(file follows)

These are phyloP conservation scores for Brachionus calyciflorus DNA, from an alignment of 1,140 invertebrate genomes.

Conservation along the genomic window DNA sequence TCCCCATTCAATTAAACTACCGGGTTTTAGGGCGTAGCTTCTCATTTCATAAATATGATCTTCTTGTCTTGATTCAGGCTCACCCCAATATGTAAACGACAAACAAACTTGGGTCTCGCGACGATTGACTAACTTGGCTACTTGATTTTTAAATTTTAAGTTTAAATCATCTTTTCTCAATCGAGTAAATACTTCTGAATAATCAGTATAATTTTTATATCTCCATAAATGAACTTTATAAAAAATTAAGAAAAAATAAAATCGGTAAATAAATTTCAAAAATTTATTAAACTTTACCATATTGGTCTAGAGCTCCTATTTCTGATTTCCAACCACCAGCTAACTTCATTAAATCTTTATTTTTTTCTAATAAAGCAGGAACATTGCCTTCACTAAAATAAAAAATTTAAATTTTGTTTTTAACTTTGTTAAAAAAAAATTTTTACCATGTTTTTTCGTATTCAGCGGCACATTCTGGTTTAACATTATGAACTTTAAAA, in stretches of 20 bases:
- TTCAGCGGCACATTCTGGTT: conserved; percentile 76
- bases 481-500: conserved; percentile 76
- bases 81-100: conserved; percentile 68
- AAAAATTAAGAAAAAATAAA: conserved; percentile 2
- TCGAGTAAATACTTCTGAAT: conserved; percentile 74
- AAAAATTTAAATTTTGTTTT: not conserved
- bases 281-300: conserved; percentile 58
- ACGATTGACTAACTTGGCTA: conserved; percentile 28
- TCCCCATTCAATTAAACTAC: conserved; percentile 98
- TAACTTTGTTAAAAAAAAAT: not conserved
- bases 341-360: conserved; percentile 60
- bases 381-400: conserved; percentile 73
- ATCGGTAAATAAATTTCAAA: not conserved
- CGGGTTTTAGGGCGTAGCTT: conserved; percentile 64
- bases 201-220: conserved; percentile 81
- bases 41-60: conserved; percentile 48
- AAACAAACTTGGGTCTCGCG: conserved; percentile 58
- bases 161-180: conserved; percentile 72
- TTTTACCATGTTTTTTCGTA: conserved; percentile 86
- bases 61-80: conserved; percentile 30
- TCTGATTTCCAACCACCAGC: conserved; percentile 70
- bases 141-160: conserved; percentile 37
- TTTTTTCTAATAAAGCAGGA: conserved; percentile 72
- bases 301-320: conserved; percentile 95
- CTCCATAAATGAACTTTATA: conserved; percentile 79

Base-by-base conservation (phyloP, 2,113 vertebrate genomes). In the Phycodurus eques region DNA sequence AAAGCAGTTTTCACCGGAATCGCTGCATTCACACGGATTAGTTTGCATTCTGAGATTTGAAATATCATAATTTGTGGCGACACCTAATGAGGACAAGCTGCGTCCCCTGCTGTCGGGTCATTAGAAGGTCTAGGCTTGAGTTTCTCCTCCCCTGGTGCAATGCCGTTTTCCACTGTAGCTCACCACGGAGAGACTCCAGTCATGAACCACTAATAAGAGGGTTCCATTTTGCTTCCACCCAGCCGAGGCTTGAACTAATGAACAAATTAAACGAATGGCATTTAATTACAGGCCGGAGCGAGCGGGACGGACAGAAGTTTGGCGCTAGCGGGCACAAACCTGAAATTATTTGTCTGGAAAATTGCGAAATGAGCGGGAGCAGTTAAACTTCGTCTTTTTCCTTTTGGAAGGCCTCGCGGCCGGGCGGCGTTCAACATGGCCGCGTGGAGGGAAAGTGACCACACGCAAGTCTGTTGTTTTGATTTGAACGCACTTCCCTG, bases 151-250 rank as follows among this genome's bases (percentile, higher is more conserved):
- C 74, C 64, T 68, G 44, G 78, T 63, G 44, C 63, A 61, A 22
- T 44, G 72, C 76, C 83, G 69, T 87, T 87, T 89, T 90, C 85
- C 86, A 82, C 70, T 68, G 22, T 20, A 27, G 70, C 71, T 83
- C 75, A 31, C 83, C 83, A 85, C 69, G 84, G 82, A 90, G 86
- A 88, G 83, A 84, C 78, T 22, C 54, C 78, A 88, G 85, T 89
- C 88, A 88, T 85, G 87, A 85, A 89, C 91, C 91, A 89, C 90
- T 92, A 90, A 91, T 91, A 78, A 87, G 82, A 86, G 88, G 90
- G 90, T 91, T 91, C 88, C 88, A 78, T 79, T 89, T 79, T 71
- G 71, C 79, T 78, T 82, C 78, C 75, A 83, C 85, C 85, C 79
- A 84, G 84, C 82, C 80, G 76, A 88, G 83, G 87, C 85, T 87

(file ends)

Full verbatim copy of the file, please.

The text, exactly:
These are phyloP conservation scores for Brachionus calyciflorus DNA, from an alignment of 1,140 invertebrate genomes.

Conservation along the genomic window DNA sequence TCCCCATTCAATTAAACTACCGGGTTTTAGGGCGTAGCTTCTCATTTCATAAATATGATCTTCTTGTCTTGATTCAGGCTCACCCCAATATGTAAACGACAAACAAACTTGGGTCTCGCGACGATTGACTAACTTGGCTACTTGATTTTTAAATTTTAAGTTTAAATCATCTTTTCTCAATCGAGTAAATACTTCTGAATAATCAGTATAATTTTTATATCTCCATAAATGAACTTTATAAAAAATTAAGAAAAAATAAAATCGGTAAATAAATTTCAAAAATTTATTAAACTTTACCATATTGGTCTAGAGCTCCTATTTCTGATTTCCAACCACCAGCTAACTTCATTAAATCTTTATTTTTTTCTAATAAAGCAGGAACATTGCCTTCACTAAAATAAAAAATTTAAATTTTGTTTTTAACTTTGTTAAAAAAAAATTTTTACCATGTTTTTTCGTATTCAGCGGCACATTCTGGTTTAACATTATGAACTTTAAAA, in stretches of 20 bases:
- TTCAGCGGCACATTCTGGTT: conserved; percentile 76
- bases 481-500: conserved; percentile 76
- bases 81-100: conserved; percentile 68
- AAAAATTAAGAAAAAATAAA: conserved; percentile 2
- TCGAGTAAATACTTCTGAAT: conserved; percentile 74
- AAAAATTTAAATTTTGTTTT: not conserved
- bases 281-300: conserved; percentile 58
- ACGATTGACTAACTTGGCTA: conserved; percentile 28
- TCCCCATTCAATTAAACTAC: conserved; percentile 98
- TAACTTTGTTAAAAAAAAAT: not conserved
- bases 341-360: conserved; percentile 60
- bases 381-400: conserved; percentile 73
- ATCGGTAAATAAATTTCAAA: not conserved
- CGGGTTTTAGGGCGTAGCTT: conserved; percentile 64
- bases 201-220: conserved; percentile 81
- bases 41-60: conserved; percentile 48
- AAACAAACTTGGGTCTCGCG: conserved; percentile 58
- bases 161-180: conserved; percentile 72
- TTTTACCATGTTTTTTCGTA: conserved; percentile 86
- bases 61-80: conserved; percentile 30
- TCTGATTTCCAACCACCAGC: conserved; percentile 70
- bases 141-160: conserved; percentile 37
- TTTTTTCTAATAAAGCAGGA: conserved; percentile 72
- bases 301-320: conserved; percentile 95
- CTCCATAAATGAACTTTATA: conserved; percentile 79

Base-by-base conservation (phyloP, 2,113 vertebrate genomes). In the Phycodurus eques region DNA sequence AAAGCAGTTTTCACCGGAATCGCTGCATTCACACGGATTAGTTTGCATTCTGAGATTTGAAATATCATAATTTGTGGCGACACCTAATGAGGACAAGCTGCGTCCCCTGCTGTCGGGTCATTAGAAGGTCTAGGCTTGAGTTTCTCCTCCCCTGGTGCAATGCCGTTTTCCACTGTAGCTCACCACGGAGAGACTCCAGTCATGAACCACTAATAAGAGGGTTCCATTTTGCTTCCACCCAGCCGAGGCTTGAACTAATGAACAAATTAAACGAATGGCATTTAATTACAGGCCGGAGCGAGCGGGACGGACAGAAGTTTGGCGCTAGCGGGCACAAACCTGAAATTATTTGTCTGGAAAATTGCGAAATGAGCGGGAGCAGTTAAACTTCGTCTTTTTCCTTTTGGAAGGCCTCGCGGCCGGGCGGCGTTCAACATGGCCGCGTGGAGGGAAAGTGACCACACGCAAGTCTGTTGTTTTGATTTGAACGCACTTCCCTG, bases 151-250 rank as follows among this genome's bases (percentile, higher is more conserved):
- C 74, C 64, T 68, G 44, G 78, T 63, G 44, C 63, A 61, A 22
- T 44, G 72, C 76, C 83, G 69, T 87, T 87, T 89, T 90, C 85
- C 86, A 82, C 70, T 68, G 22, T 20, A 27, G 70, C 71, T 83
- C 75, A 31, C 83, C 83, A 85, C 69, G 84, G 82, A 90, G 86
- A 88, G 83, A 84, C 78, T 22, C 54, C 78, A 88, G 85, T 89
- C 88, A 88, T 85, G 87, A 85, A 89, C 91, C 91, A 89, C 90
- T 92, A 90, A 91, T 91, A 78, A 87, G 82, A 86, G 88, G 90
- G 90, T 91, T 91, C 88, C 88, A 78, T 79, T 89, T 79, T 71
- G 71, C 79, T 78, T 82, C 78, C 75, A 83, C 85, C 85, C 79
- A 84, G 84, C 82, C 80, G 76, A 88, G 83, G 87, C 85, T 87